Nanoscale zero-valent iron nanoparticles (nZVI) have been used for groundwater remediation and wastewater treatment due to their high reactivity, high adsorption capacity and nontoxicity. However, side reactions generally occur in tandem with the target contaminants removal process, resulting in poor electron selectivity (ES) of nZVI, and subsequently restricting its commercial application. Major efforts to increase ES of nZVI have been made in recent years. This review's objective is to provide a progress report on the significant developments in nZVI's ES during the past decade. Firstly, the definition of ES and its quantification approaches were documented, and the intrinsic (i.e. particle size, crystallinity, and surface area) and extrinsic factors (i.e. solutions pH, target contaminant concentration, and presence of co-contaminants) affecting the ES of nZVI were reported. The latest techniques for increasing ES were summarized in detail, with reference made to sulfidation, magnetization, carbon loading and other features. Then the mechanisms of those strategies for ES enhancement were described. Finally, some constructive suggestions on future research directions concerning nZVI's ES in the future were proposed. Copyright © 2021 Elsevier B.V. All rights reserved.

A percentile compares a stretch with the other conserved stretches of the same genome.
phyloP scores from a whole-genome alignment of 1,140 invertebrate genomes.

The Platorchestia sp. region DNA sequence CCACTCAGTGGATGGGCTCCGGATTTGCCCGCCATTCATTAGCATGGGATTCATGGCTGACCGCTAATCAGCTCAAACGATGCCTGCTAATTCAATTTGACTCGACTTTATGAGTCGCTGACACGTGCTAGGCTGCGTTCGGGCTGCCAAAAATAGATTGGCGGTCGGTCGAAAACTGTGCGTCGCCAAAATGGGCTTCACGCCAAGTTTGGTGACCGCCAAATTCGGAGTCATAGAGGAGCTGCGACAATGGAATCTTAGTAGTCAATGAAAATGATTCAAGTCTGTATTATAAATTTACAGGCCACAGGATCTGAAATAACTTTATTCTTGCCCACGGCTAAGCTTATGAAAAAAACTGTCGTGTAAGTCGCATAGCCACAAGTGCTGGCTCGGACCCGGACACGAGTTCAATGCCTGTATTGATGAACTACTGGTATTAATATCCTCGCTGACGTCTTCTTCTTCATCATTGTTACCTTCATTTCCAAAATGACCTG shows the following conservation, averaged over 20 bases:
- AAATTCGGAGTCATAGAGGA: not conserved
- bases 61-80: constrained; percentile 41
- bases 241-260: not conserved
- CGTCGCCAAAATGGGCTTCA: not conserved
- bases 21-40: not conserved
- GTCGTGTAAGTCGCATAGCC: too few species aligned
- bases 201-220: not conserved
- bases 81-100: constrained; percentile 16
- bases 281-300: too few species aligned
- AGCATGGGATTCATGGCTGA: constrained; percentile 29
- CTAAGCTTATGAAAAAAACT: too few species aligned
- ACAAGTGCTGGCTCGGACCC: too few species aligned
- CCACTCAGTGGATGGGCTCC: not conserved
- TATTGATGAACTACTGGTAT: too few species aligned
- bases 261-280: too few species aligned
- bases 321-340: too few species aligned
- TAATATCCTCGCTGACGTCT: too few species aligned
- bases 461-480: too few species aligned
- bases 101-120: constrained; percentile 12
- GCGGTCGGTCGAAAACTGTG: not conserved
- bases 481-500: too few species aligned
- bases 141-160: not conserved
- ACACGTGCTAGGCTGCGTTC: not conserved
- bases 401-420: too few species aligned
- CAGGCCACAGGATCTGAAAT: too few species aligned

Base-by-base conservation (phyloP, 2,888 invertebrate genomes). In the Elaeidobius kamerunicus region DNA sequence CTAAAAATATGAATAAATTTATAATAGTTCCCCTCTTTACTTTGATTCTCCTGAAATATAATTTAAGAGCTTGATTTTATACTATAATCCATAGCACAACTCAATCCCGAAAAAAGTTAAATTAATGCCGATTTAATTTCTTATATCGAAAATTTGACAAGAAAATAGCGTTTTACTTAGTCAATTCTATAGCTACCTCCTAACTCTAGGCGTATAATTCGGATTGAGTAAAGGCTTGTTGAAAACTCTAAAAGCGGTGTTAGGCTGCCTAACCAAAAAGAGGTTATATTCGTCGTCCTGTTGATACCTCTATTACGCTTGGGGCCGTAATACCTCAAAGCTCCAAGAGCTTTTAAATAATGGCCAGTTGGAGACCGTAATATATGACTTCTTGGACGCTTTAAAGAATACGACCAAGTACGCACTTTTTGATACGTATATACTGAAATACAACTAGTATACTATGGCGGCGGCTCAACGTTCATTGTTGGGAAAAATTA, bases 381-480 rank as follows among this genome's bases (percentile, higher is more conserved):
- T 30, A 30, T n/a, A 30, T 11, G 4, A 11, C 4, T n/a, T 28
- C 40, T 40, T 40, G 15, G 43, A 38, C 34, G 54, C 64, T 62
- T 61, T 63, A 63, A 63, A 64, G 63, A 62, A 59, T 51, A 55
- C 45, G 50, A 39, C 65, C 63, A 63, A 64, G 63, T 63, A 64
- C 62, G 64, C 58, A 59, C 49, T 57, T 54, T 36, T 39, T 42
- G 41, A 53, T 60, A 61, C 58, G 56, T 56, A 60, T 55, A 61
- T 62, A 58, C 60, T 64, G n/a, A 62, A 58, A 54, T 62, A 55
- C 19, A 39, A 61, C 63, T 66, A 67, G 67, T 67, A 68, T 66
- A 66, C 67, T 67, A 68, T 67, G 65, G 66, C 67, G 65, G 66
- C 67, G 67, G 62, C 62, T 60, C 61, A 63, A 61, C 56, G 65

CitationZhou, L., Li, Z., Yi, Y., Tsang, E. P., & Fang, Z. (2022). Increasing the electron selectivity of nanoscale zero-valent iron in environmental remediation: A review. Journal of Hazardous Materials, 421. Retrieved from https://doi.org/10.1016/j.jhazmat.2021.126709
- Nanoscale zero-valent iron
- Electron selectivity
- Electron transfer